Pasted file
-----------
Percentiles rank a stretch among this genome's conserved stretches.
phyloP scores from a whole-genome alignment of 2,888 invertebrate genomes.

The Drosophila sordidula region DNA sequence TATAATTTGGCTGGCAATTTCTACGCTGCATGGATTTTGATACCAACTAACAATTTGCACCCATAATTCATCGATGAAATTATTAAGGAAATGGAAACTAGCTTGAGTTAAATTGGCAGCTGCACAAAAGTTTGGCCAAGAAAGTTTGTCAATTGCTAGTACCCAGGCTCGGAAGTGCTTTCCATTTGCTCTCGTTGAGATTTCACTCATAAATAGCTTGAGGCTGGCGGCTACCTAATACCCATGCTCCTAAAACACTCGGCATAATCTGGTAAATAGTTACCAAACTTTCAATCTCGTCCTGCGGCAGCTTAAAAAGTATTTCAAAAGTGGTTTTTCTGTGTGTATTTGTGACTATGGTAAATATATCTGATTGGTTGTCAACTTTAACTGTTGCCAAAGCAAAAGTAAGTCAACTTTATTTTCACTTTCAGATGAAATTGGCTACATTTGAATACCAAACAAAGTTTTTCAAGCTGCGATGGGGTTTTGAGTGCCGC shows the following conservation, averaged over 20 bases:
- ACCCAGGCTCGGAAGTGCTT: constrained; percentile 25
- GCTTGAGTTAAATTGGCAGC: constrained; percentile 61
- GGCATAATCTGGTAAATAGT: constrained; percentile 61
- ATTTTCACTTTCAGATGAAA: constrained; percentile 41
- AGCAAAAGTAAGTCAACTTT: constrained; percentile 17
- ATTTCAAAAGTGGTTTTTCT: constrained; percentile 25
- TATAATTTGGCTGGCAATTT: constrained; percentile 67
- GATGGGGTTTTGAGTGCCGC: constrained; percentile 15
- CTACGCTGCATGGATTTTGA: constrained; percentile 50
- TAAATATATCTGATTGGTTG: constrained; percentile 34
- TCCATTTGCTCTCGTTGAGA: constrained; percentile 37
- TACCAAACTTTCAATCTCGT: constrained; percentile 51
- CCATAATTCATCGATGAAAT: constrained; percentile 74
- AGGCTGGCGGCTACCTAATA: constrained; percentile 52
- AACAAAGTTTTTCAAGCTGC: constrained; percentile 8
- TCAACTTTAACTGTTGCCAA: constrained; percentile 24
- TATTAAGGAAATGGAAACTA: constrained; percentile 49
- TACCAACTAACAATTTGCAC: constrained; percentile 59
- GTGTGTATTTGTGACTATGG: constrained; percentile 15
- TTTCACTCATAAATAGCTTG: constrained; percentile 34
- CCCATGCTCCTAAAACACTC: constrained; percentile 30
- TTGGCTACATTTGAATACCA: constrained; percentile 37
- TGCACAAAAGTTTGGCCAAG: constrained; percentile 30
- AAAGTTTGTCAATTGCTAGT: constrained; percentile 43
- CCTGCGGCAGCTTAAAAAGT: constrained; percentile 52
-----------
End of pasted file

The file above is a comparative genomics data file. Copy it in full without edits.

Percentiles rank a stretch among this genome's conserved stretches.
phyloP scores from a whole-genome alignment of 2,888 invertebrate genomes.

The Drosophila sordidula region DNA sequence TATAATTTGGCTGGCAATTTCTACGCTGCATGGATTTTGATACCAACTAACAATTTGCACCCATAATTCATCGATGAAATTATTAAGGAAATGGAAACTAGCTTGAGTTAAATTGGCAGCTGCACAAAAGTTTGGCCAAGAAAGTTTGTCAATTGCTAGTACCCAGGCTCGGAAGTGCTTTCCATTTGCTCTCGTTGAGATTTCACTCATAAATAGCTTGAGGCTGGCGGCTACCTAATACCCATGCTCCTAAAACACTCGGCATAATCTGGTAAATAGTTACCAAACTTTCAATCTCGTCCTGCGGCAGCTTAAAAAGTATTTCAAAAGTGGTTTTTCTGTGTGTATTTGTGACTATGGTAAATATATCTGATTGGTTGTCAACTTTAACTGTTGCCAAAGCAAAAGTAAGTCAACTTTATTTTCACTTTCAGATGAAATTGGCTACATTTGAATACCAAACAAAGTTTTTCAAGCTGCGATGGGGTTTTGAGTGCCGC shows the following conservation, averaged over 20 bases:
- ACCCAGGCTCGGAAGTGCTT: constrained; percentile 25
- GCTTGAGTTAAATTGGCAGC: constrained; percentile 61
- GGCATAATCTGGTAAATAGT: constrained; percentile 61
- ATTTTCACTTTCAGATGAAA: constrained; percentile 41
- AGCAAAAGTAAGTCAACTTT: constrained; percentile 17
- ATTTCAAAAGTGGTTTTTCT: constrained; percentile 25
- TATAATTTGGCTGGCAATTT: constrained; percentile 67
- GATGGGGTTTTGAGTGCCGC: constrained; percentile 15
- CTACGCTGCATGGATTTTGA: constrained; percentile 50
- TAAATATATCTGATTGGTTG: constrained; percentile 34
- TCCATTTGCTCTCGTTGAGA: constrained; percentile 37
- TACCAAACTTTCAATCTCGT: constrained; percentile 51
- CCATAATTCATCGATGAAAT: constrained; percentile 74
- AGGCTGGCGGCTACCTAATA: constrained; percentile 52
- AACAAAGTTTTTCAAGCTGC: constrained; percentile 8
- TCAACTTTAACTGTTGCCAA: constrained; percentile 24
- TATTAAGGAAATGGAAACTA: constrained; percentile 49
- TACCAACTAACAATTTGCAC: constrained; percentile 59
- GTGTGTATTTGTGACTATGG: constrained; percentile 15
- TTTCACTCATAAATAGCTTG: constrained; percentile 34
- CCCATGCTCCTAAAACACTC: constrained; percentile 30
- TTGGCTACATTTGAATACCA: constrained; percentile 37
- TGCACAAAAGTTTGGCCAAG: constrained; percentile 30
- AAAGTTTGTCAATTGCTAGT: constrained; percentile 43
- CCTGCGGCAGCTTAAAAAGT: constrained; percentile 52